The authors spend the first three-quarters of the book laying the theological and ecclesiological foundations for implementing leadership development constructs; however, when the reader finally gets to the constructs section, there is a desire for more—more application, more troubleshooting, more examples. Beyond that, the reader wonders how these forms of constructs avoid painting the picture of the church as a corporation rather than the church as a body (1 Corinthians 12:27). The authors recognize this tension: “You don’t want to send the signal that success is progression through the pipeline. The goal of the pipeline is development, not progression” (p. 197). Nevertheless, church leaders seeking to implement Geiger and Peck’s model will have to wrestle with this “climbing the corporate ladder” mentality.

From start to finish, the book is a practical and accessible tool for helping men and women grow in leadership ability both inside and outside the church. This book is a welcome contribution to the field of church leadership because it advocates a theologically grounded construct for leadership development. There is a fear that leadership books simply offer another gimmicky framework that can work for a short time, only to be replaced by the next trend in leadership education—everybody becomes confused, and perhaps cynical. This is not that sort of book. This book is written by pastors with significant influence and experience in the development of leaders, and it is intended to serve as a guide for other pastors to incorporate the constructs in their own churches. Geiger and Peck succeed in creating an accessible entry point into the area of leadership and coaching which I expect pastors and church leaders will read and discuss together. Church leaders and students from all denominations ought to read and engage with this book because of its high esteem of the local church for developing leaders who will serve both within the church and without.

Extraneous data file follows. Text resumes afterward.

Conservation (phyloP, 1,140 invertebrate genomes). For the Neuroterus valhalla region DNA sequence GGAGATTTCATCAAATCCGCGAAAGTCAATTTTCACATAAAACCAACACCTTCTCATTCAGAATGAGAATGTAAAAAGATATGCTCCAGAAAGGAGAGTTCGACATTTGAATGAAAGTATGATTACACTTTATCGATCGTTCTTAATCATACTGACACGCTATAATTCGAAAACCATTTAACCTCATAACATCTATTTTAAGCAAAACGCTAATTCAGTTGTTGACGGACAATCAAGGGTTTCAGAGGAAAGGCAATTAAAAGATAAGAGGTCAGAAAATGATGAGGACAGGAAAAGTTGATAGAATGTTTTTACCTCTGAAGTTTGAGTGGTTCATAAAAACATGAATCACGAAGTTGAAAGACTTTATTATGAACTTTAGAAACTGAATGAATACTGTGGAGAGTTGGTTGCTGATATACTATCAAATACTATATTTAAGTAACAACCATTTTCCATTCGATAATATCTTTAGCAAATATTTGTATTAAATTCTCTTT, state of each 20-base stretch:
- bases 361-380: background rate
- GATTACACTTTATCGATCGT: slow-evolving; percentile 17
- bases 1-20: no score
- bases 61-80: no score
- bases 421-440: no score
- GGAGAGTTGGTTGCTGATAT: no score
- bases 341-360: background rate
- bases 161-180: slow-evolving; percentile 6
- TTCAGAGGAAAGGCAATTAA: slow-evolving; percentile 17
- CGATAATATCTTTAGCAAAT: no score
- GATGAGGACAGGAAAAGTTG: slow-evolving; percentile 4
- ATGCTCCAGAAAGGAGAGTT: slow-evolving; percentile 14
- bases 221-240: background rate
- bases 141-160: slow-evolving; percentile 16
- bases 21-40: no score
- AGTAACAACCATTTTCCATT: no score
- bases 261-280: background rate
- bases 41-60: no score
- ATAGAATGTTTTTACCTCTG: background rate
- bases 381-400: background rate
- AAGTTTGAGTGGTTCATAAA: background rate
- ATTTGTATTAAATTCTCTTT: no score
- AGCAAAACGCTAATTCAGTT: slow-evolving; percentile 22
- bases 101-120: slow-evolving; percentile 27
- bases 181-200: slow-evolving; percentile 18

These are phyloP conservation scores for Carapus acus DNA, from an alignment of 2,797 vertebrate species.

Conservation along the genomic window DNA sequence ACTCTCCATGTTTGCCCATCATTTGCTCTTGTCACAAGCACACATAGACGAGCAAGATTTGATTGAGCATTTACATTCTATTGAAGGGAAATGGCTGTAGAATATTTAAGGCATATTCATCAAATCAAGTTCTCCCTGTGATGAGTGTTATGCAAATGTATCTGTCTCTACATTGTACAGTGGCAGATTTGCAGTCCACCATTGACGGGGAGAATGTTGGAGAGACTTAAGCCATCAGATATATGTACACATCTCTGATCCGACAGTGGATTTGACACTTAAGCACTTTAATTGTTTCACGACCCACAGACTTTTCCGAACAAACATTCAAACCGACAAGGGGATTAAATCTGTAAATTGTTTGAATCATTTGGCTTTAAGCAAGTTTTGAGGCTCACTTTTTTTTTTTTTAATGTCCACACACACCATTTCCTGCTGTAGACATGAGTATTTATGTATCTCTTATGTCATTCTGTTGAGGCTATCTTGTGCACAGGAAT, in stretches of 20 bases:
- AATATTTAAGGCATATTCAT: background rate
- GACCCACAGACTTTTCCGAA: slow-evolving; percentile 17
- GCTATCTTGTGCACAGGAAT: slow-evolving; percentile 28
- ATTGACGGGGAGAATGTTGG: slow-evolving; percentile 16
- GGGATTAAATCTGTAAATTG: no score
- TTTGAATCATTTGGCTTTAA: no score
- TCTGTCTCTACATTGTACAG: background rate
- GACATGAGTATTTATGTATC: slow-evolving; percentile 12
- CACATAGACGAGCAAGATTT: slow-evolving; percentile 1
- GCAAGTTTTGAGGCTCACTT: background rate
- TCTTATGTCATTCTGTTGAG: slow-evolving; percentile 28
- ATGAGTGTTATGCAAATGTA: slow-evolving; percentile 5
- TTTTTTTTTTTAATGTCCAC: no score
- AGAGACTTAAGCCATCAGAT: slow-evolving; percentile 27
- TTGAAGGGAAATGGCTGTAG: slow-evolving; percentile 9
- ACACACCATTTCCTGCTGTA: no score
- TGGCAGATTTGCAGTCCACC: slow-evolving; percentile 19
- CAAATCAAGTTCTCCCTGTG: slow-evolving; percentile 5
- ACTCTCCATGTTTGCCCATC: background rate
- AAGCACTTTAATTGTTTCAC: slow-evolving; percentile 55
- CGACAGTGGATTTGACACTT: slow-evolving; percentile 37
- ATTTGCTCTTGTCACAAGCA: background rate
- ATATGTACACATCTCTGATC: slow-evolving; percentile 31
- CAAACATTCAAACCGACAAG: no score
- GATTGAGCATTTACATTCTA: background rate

Garrett Walden

The Southern Baptist Theological Seminary

Louisville, KY